Have you ever rearranged the elements on a webpage for emphasis, designed a navigation menu, or separated content into fields within your content management system (CMS)? Then you’ve contributed to content architecture. And by doing so, you’ve likely improved the content experience for your customers. Keep reading to learn why content architecture matters.
What Is Content Architecture?
Content architecture is an umbrella term that describes various methods of organizing content logically to support the user experience and manage content in a scalable manner. It’s often invisible in the end product, but it makes content management easier and provides the scaffolding that brings the content experience to life.
Here are four things to know about content architecture.
1. It Provides Structure for the Content Experience
In most cases, you won’t hear anyone talking about “doing content architecture.” It is just the umbrella term for all the different methods of structuring the content experience. Some of these components include:
- Information architecture, the overall organization of a site or repository of content, which can be further divided into navigation, labeling, and taxonomy
- Content models and wireframes, which comprise the on-page content architecture
- Structured or modular content, or content that is separated into its component parts so that they can be surfaced in the appropriate place and repurposed across content types
Let’s look at these more in-depth.
Information architecture has been thoroughly explored over the years, but in short, it’s the overall organization of content so that it’s easy to understand and navigate. A taxonomy supports your information architecture with a hierarchy of clear, logical categories and associated tags, and thoughtful navigation directs users to the content they need.
Content models are visual representations of the way content will be structured on a webpage, whereas wireframes are more detailed outlines that define the entire framework of elements on a page, including their exact size, functionality, and placement. Both content models and wireframes are content architecture taken at the page level.
Structured content (sometimes called modular content) is content that is broken down into its component elements—for example, the headline, byline, snippet, and body of a blog post—in order to easily surface and repurpose them across different platforms.
2. It Supports the User Experience
The content experience is not just about the content itself—it’s all about how people interact with it. Similarly, content architecture isn’t just about structure or technical details. It’s about what the user is trying to do or what story you want to tell, and what architecture would best support that goal.
For example, take a product page that prominently features an overview video at the top of the page, followed by key benefits, which are further emphasized with a larger font and spot illustrations. Detailed product specifications are located farther down on the page.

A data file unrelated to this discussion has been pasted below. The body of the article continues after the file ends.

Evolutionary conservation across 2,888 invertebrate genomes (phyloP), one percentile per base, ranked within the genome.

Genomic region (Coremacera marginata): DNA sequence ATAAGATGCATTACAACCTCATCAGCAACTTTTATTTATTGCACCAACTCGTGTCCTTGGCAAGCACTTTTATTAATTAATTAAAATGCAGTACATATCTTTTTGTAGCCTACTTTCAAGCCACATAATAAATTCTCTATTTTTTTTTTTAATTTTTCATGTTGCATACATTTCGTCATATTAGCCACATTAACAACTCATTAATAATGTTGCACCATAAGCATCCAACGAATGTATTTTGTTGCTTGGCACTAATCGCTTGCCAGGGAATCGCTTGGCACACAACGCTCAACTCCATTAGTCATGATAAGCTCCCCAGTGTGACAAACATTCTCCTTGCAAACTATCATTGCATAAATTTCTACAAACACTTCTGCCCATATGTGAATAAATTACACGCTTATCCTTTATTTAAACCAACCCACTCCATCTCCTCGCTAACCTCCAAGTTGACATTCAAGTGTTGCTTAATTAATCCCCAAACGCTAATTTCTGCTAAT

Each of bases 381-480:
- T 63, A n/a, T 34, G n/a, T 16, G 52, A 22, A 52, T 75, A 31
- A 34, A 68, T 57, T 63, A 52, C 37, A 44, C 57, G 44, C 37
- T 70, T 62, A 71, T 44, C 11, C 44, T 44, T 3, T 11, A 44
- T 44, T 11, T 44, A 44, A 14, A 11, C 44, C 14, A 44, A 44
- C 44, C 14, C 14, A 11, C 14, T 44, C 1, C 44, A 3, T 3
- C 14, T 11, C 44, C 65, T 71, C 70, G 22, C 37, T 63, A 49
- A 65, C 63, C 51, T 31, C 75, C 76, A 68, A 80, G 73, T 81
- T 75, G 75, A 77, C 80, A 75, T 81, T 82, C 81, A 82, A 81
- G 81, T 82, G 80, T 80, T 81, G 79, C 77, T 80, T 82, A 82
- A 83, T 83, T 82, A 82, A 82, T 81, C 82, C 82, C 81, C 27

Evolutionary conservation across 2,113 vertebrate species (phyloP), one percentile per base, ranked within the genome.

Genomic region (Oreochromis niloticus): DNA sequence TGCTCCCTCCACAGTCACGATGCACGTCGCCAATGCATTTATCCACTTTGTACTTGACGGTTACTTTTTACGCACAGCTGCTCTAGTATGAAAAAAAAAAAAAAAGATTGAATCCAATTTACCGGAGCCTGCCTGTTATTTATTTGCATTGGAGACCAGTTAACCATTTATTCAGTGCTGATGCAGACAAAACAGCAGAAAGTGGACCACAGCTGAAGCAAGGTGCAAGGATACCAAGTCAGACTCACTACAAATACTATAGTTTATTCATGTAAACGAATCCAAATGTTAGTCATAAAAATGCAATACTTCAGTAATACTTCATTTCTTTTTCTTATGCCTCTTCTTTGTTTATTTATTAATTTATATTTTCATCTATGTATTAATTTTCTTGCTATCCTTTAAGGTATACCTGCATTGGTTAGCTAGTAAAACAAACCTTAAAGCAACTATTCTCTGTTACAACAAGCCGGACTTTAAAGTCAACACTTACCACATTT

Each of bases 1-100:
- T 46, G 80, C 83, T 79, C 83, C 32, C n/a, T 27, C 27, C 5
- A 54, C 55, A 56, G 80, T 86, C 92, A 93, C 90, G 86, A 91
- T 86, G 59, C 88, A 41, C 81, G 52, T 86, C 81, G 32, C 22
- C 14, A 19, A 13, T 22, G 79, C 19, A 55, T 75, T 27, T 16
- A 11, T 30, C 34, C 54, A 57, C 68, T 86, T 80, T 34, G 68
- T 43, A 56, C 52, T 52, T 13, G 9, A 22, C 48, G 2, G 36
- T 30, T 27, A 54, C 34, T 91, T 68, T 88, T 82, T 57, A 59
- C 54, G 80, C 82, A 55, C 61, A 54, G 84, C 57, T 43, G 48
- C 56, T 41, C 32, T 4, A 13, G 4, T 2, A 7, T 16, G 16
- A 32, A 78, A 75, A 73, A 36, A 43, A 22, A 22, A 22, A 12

This hierarchy of content was most likely defined by a content strategist in a content model, then refined by a UX designer in a wireframe. But these tools and methods aren’t what matters to the user. Rather, users care that the information they need is front and center, and that the flow of content elements on the page guides them through the story to be told. Architecture makes this possible.
Here’s another example: A personalized landing page displays content cards for different products depending on the user’s interests. These content cards consist of pieces of content—such as the product image, name, and description—that are also used on the product page when the user clicks through. This consistency and personalization wouldn’t be possible without well-structured content on the backend, but the user only cares that you’ve served up content targeted to their interests as part of a consistent, connected content experience.
3. Everybody Is Responsible for Content Architecture
By now you’ve probably realized that architecture isn’t solely the domain of content strategists. True, they know the territory—but they need the support of UX designers, content creators, and even developers to make sure all parts of the content architecture work together smoothly.
For example, a content strategist might be in charge of defining the overall content hierarchy, but the UX designer is the one who refines and reinforces it in the wireframe. Graphic designers have a role to play here, too, since visual features like font size, spacing, and color can emphasize and draw attention to content elements. And when it comes to structured content, it takes the technical know-how of developers and data analysts—as well as the support and buy-in of content creators—to get everything working smoothly.
The takeaway: Content architecture is a large, multifaceted operation that touches many parts of the user journey, and it needs support from the design, UX, content, and engineering teams to be successful.
4. Content Architecture Matters to Overall Content Strategy
A strong architecture opens up a whole new world of possibilities for your content. In particular, structured content is a powerful engine that enables personalization, supports omnichannel content, allows repurposing of content, and helps scale content creation. Information architecture supports content discovery, while content models and wireframes support storytelling and build a coherent user journey. All of these elements are crucial to your organization’s content strategy.
Content architecture may not be the most visible part of your content strategy, but it unlocks ways of repurposing your content and enhancing the content experience that will wow your customers while saving you time and money.
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